Especially in the age of COVID-19, companies need to be nimble and fast-moving. The pandemic has forced many organizations to fully reimagine their business and supply chains to meet the needs of our new world order. In this environment, agile is an increasingly attractive mindset, as it can offer teams and organizations greater flexibility to address whatever new challenges arise. Scrum, specifically, continues to be a popular, even foundational, approach.
The reason? It’s simple – or at least, it appears that way.
The basics of Scrum
At a high level, Scrum is an iterative process; it aims to help teams focus each sprint (or quick mini-project) on a simple, demonstrable goal – and then “plan,” “do,” “check,” and “adjust” as needed to get closer to the desired outcome.
[ Read also: 3 DevOps, agile, and scrum myths, debunked. ]
The first part of Scrum: The team
The first part of Scrum is the team. The work of the team is shaped by a product owner who deeply understands the vision for the product and prioritizes the backlog (the list of work to be done to achieve the vision).
Then you need to identify who will facilitate or lead the agile development team – this person is known as the Scrum master. Think of this person as an “orchestrator of work” versus a manager. The Scrum master is the glue that holds everything together, eliminating blockers, helping everyone on the team understand their role and how they contribute to the broader team goals.
You then identify the group of professionals who will deliver the end product/service. These can be technical experts, like programmers, and/or business experts who will create and deliver parts of the product you are building.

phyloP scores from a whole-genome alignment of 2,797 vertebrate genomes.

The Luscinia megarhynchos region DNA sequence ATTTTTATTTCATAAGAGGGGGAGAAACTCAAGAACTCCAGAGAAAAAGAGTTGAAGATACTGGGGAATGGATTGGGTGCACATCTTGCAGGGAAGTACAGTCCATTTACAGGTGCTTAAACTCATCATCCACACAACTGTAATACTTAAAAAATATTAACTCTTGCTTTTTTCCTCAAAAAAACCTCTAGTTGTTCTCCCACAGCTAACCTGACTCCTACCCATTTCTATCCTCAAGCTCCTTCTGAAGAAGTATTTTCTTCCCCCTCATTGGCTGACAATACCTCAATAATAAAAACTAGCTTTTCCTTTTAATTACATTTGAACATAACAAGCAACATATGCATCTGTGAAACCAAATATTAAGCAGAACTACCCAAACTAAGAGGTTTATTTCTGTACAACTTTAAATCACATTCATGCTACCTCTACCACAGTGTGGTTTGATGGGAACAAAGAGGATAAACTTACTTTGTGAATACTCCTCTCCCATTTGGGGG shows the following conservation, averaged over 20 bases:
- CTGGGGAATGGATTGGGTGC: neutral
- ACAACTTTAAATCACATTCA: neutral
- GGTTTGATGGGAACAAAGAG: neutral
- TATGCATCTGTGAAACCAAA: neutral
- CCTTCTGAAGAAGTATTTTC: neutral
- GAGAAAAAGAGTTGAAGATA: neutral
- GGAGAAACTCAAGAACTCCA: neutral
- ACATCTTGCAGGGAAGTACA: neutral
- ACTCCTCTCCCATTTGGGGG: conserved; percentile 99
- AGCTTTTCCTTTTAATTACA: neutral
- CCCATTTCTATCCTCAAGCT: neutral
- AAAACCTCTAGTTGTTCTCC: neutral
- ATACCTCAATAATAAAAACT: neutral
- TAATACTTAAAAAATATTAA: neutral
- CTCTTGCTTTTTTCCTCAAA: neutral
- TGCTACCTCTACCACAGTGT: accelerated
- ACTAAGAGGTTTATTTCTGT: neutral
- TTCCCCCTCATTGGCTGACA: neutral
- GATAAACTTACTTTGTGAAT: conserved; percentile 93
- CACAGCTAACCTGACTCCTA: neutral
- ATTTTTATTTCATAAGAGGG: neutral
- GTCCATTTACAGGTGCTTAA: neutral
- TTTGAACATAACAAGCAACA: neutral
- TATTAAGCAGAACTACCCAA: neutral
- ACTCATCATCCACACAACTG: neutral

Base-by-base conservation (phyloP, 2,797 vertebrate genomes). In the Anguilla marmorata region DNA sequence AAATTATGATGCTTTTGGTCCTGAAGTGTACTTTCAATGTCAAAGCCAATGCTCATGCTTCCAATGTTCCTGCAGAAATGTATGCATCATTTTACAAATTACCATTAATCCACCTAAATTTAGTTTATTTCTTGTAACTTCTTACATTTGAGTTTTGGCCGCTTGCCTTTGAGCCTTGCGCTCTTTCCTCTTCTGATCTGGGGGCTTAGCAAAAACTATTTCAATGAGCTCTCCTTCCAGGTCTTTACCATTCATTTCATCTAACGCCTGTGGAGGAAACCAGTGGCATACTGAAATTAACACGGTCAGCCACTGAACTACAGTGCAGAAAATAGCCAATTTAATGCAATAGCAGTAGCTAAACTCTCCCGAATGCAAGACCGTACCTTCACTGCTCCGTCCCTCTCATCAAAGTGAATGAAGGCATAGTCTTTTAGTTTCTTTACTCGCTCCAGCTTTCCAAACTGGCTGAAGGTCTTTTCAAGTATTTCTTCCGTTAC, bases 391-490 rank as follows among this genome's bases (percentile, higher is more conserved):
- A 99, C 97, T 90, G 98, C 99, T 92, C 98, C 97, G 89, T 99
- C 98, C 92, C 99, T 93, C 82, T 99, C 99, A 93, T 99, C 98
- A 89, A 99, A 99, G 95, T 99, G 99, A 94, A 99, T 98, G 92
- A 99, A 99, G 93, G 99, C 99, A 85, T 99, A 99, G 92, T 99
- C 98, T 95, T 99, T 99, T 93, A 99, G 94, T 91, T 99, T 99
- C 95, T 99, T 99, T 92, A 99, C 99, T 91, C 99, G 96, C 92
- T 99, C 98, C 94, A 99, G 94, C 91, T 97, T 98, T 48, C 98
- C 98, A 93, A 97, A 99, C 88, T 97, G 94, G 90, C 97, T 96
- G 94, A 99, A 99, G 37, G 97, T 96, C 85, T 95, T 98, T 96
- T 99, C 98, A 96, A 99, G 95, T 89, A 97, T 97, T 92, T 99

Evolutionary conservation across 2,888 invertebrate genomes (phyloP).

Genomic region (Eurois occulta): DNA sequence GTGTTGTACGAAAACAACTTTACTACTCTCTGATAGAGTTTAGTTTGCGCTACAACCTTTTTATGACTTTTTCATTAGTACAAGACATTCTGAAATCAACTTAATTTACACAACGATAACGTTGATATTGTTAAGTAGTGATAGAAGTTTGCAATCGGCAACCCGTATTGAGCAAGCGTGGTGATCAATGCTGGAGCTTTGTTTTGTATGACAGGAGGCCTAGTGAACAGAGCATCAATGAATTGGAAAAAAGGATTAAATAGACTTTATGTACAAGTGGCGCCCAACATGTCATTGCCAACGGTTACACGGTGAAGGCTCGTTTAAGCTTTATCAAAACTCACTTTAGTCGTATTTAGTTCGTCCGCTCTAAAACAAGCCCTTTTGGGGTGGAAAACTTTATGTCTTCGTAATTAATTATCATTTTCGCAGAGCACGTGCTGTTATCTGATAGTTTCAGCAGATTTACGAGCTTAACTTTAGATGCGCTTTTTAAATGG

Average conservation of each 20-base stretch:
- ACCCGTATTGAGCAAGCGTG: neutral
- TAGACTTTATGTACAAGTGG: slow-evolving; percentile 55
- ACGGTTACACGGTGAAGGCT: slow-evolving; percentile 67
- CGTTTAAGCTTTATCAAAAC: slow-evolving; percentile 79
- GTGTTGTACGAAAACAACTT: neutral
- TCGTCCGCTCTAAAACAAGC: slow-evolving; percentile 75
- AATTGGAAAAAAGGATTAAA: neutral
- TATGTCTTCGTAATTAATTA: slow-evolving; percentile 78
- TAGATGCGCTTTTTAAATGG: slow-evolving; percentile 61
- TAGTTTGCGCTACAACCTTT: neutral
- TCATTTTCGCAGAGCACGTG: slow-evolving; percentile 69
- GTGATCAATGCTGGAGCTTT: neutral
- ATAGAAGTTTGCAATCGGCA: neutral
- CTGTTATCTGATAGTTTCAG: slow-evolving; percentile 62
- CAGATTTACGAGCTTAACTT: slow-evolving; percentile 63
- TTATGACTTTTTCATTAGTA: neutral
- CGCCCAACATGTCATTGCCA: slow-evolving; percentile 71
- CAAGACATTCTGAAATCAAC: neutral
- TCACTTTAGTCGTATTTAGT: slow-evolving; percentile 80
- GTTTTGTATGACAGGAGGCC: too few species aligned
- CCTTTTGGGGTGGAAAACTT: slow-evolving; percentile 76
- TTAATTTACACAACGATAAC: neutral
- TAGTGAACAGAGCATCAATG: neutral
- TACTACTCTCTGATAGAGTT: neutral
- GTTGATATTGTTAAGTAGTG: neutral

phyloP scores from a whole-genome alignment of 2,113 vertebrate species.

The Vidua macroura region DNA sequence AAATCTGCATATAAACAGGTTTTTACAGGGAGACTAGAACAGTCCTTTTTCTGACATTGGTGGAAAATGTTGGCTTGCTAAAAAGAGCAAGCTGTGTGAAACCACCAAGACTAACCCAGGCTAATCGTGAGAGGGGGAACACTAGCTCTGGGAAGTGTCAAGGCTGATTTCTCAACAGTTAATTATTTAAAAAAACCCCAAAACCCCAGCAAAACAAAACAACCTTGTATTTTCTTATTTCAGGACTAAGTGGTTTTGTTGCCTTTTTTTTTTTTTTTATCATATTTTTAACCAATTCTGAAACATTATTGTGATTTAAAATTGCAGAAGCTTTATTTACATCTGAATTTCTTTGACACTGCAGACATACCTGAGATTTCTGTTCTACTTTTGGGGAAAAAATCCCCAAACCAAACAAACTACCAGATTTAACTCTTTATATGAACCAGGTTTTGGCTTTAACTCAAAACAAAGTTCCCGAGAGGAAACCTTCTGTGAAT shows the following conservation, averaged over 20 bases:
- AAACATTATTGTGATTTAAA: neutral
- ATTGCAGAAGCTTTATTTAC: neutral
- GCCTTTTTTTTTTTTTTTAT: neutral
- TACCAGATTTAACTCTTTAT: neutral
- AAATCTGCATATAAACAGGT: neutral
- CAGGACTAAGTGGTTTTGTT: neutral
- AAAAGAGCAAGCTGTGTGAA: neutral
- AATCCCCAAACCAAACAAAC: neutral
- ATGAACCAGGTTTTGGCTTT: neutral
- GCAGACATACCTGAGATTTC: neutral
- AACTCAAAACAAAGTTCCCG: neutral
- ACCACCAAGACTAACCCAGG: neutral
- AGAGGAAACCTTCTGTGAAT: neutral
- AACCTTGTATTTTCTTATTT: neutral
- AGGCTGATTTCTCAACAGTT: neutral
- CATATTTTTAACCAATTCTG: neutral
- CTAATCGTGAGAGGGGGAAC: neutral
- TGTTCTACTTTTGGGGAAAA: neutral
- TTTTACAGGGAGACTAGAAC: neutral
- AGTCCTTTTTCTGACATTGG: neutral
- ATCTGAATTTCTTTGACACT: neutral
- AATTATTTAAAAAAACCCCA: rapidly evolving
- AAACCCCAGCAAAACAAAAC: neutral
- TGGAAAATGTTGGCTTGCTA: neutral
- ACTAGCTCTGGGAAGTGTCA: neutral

[ Are you holding your scrum master back? Scrum master: 5 signs you need to rethink the role ]
The second part of Scrum: Practices
The second part of Scrum is the practices: Scrum teams work in small time-boxes called sprints. The duration of a sprint/iteration is usually two weeks or less.
At the beginning of the sprint, the team collaboratively plans and aligns on their work for the sprint – this is referred to as sprint planning.
The team connects daily in a short meeting (the daily scrum) to ensure transparency and collaboration within the team.
At the end of the sprint, there are two reflective processes to assess the sprint: The sprint review, where the team demonstrates what they accomplished to key stakeholders; and a sprint retrospective, where the scrum team explores potential ways they can improve in the future.
When should you use Scrum?
A Scrum-based approach is appropriate for project teams that can build their solution in small increments, typically working in two-week sprints/iterations and acting on feedback as they go. These projects are typically short in nature, often 3 to 6 months in duration.
The primary advantage of this approach is to lower project risk compared to a more traditional project management approach. Getting feedback from project stakeholders often and early delivery reduces risk because the team can act on their customers’ evolving understanding of what they need and are therefore better able to deliver value to their customers at the end of the project.